New Mexico Becomes 17th State to Legalize Same-sex Marriage
New Mexico has become the 17th state (including the District of Colombia) to legalize gay marriage after the NM Supreme Court ruled it unconstitutional to deny marriage licenses to gay and lesbian couples, the Associated Press is reporting.
“We hold that the State of New Mexico is constitutionally required to allow same-gender couples to marry and must extend to them the rights, protections, and responsibilities that derive from civil marriage under New Mexico law,” the court ruling said.
There were no marriage statues in New Mexico specifically outlawing same-sex marriage, according to Justice Edward L. Chavez in todays ruling, but the whole of New Mexico law had hindered same-gender couples in their ability to marry.
This will be the first change to New Mexico marriage law since 1961. Prior to Thursday, marriage applications had sections for male and female applicants. State Attorney Generals had effectively used this law to prohibit same-sex marriage.
“Accordingly, New Mexico may neither constitutionally deny same-gender couples the right to marry nor deprive them of the rights, protections and responsibilities of marriage laws, unless the proponents of the legislation – the opponents of same-gender marriage – prove that the discrimination caused by the legislation is ‘substantially related to an important government interest,’” Chavez wrote.
Earlier this year a district court judge ruled it is a violation of the New Mexico constitution to deny same-sex couples the right to marry. The judge cited a 1972 constitution amendment banning discrimination “on account of the sex of any person,” according to the Guardian.
The path to the decision made today by the state Supreme Court began in September when 31 county clerks filed a petition with the state Supreme Court today for “a decisive, statewide ruling on the legality of same-sex marriage,” according to the Albuquerque Journal.
In August, a county clerk in Southern New Mexico began allowing unions between same-sex couples. Eight of the 33 counties in New Mexico are now issuing marriage licenses to gay couples.
New Mexico Attorney General, Gary King, said he had yet to look over the court rulings, but same-sex couples didn’t need to worry about getting a marriage license in New Mexico.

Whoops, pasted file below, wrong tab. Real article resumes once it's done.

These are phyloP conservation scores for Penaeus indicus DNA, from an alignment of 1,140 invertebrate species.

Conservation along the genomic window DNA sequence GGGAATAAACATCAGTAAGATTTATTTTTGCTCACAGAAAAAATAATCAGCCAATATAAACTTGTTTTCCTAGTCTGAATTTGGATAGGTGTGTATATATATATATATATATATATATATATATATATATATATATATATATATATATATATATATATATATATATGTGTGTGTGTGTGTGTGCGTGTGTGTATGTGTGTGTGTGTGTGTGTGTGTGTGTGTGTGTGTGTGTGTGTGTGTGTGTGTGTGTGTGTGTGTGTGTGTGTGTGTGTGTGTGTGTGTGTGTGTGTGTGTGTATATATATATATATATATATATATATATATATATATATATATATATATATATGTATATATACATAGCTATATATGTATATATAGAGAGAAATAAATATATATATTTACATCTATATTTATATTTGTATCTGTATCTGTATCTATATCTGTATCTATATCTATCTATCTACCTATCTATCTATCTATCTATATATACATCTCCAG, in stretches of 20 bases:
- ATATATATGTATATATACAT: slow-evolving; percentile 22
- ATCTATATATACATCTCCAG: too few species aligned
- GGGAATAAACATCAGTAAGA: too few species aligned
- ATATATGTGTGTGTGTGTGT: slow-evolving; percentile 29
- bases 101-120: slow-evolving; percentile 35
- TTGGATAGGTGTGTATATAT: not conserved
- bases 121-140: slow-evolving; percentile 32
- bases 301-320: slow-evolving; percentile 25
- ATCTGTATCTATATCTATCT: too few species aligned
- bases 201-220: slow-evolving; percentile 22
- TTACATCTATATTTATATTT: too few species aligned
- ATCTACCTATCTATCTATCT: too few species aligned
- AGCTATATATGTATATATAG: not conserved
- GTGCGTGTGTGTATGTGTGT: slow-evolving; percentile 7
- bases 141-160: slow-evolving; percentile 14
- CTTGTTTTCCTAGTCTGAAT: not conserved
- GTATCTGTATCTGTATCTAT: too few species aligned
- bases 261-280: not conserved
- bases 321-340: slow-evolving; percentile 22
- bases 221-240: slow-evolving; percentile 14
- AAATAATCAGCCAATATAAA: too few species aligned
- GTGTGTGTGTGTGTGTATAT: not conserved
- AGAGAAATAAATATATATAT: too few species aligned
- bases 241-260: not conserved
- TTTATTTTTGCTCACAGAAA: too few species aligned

“Based on what I understand about the opinion, now in every county in New Mexico clerks will be required to issue marriage licenses to same-sex couples,” King said. “And certainly it’s been our position that if you’re validly married in New Mexico under those provisions, that your marriage has the same legal effect as marriage between a heterosexual couple.”
Gay rights activists can mark up today as a victory in New Mexico, where progress had previously slow.
“This truly is a historic and joyful day for New Mexico,” ACLU-New Mexico Legal Director Laura Schauer Ives said in a statement. “The more than 1,000 same-sex couples w ho have already married in New Mexico can now rest certain knowing their marriages will be recognized and respected by our state.”
The American Civil Liberties Union and the National Center for Lesbian Rights represented the plaintiffs in the case. According to the Associated Press, they argued gay marriage must be allowed because of constitutional guarantees of equal protection under the law and a state constitutional prohibition against discrimination based on sexual orientation.
“The court is entirely correct that denying lesbian and gay couples the same rights as everyone else is fundamentally unjust,” said HRC President Chad Griffin. “Regardless of where you live, all people should have the ability to marry the person they love, and now the legislature must not do anything to turn back the clock in the Land of Enchantment.”
I am originally from a small town in North Carolina and have recently moved to Richmond. Meaning I am a novice to the ways of Richmond life, but from what I have seen it is a culturally rich environment that I look forward to diving into. My daily hustle consists of playing bass, reading, and hunting for new music. This summer I will be interning with RVA Magazine and GayRVA.com. In the fall I will be transferring to Virginia Commonwealth University where I will major in journalism.
If both the constitutional and the statutory bans are not removed, there is a feasible path to undoing same-sex marriageJanuary 16, 2017
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